5 EQ Mistakes You Don’t Want To Make

Using the equalizer can be one of the most confounding mixing operations when you’re first starting out. It’s helpful to know that even experienced engineers can struggle with the process sometimes, but that doesn’t mean it’s any less frustrating when you can’t seem to dial in the right sound. With that in mind, here are 5 common EQ mistakes that will keep you chasing your tail instead of making progress towards your final mix.

5 EQ mistakes you don't want to make on Bobby Owsinski's Music Production Blog

1. You EQ the mix element while soloed. If you solo just one mix element at a time and work on it, chances are that you’ll get it to sound great by itself, but it won’t fit into the track. Soloing can be helpful for small tweaks once you’re sure it’s going to work, but usually you’ll want to listen to groups of instruments together, or even the entire mix, to make sure that the mix element you’re working on will fit in the track.

2. You don’t listen against other mix elements. As stated above, it’s helpful to listen against another mix element that’s in the same frequency range to make sure that neither one is masking the other. For instance, it might be the vocal against the snare drum, two different guitar or synth parts, guitar against a vocal, or bass against the kick. The idea is to make sure that every mix element has a place in the frequency spectrum so they’ll all be heard in the mix. This is a technique called Frequency Juggling.

3. You don’t use the high-pass filter. The HPF is one of the most powerful sections of your EQ toolbox in that it easily attenuates low frequencies that are just muddying up the mix and not really adding to it. For example, a high-hat will probably not need anything below 200-300Hz, and the same might go for guitars. In fact every mix element except for the bass and kick can be filtered at 60 to 100Hz, and even those might use a little in the 20-30Hz range. You’ll be amazed how clean your mix will sound.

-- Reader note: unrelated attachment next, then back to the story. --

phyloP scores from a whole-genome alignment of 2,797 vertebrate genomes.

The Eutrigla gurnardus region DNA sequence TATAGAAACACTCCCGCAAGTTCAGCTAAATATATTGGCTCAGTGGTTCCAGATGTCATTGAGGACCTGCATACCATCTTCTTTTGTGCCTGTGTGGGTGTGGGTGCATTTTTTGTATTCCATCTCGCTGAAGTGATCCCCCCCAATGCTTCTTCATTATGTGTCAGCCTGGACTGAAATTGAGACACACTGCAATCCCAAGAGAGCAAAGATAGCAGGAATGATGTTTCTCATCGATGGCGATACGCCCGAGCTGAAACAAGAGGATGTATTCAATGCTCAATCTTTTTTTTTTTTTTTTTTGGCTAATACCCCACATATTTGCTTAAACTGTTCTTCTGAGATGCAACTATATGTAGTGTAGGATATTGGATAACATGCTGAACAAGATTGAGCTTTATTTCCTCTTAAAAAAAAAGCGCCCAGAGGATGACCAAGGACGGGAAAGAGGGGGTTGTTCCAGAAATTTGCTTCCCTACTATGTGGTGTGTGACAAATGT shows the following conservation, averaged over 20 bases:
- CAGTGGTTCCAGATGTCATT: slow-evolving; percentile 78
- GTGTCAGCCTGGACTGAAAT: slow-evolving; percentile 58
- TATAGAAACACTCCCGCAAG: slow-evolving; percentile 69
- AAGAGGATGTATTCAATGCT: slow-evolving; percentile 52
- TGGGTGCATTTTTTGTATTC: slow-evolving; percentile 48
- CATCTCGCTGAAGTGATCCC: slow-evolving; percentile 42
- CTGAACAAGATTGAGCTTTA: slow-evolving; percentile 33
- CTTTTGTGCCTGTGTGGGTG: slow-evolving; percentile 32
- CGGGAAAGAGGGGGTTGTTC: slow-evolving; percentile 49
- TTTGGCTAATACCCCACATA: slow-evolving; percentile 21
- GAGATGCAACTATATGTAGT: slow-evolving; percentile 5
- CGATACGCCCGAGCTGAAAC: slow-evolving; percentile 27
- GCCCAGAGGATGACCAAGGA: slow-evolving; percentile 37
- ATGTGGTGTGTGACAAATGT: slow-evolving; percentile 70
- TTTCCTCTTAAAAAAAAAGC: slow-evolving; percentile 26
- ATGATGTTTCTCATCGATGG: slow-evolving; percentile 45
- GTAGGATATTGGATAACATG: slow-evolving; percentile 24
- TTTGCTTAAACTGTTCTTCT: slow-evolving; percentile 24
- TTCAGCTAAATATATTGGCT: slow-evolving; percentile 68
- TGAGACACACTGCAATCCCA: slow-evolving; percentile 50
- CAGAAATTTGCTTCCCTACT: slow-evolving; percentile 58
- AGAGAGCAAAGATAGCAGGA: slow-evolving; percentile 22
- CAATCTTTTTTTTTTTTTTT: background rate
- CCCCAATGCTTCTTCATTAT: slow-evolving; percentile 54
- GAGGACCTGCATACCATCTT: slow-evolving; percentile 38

4. You only use EQ boost. Many times, cutting frequencies is much more effective than boosting. The idea is to get most mix elements (with the exception of pads sometimes) to speak in the mix. Usually a little bit of cut on one mix element will let several peek out of the mix where they were all masked before. Also, a mix with a lot of EQ cuts tends to sound more natural as well.

5. You rely on your eyes instead of your ears. Most modern EQ plugins now have a built-in real time analyzer, which can be a crutch or a godsend. The problem comes when you stop listening to the results and just rely on what the RTA shows. This is especially problematic for low frequencies below 100Hz that might not be properly represented by your speakers. Remember, you can’t mix it if you can’t hear it.

Whenever I get a chance to take apart a great mix I’m always amazed at how bad some mix elements sound when they’re soloed. The thing is, they fit perfectly when added to the full mix. That just goes to show that the final mix is what rules and not the individual elements. Avoiding these 5 EQ mistakes can stop your frustration and get you to your final mix faster.


You can read more from The Mixing Engineer’s Handbook and my other books on the excerpt section of bobbyowsinski.com.

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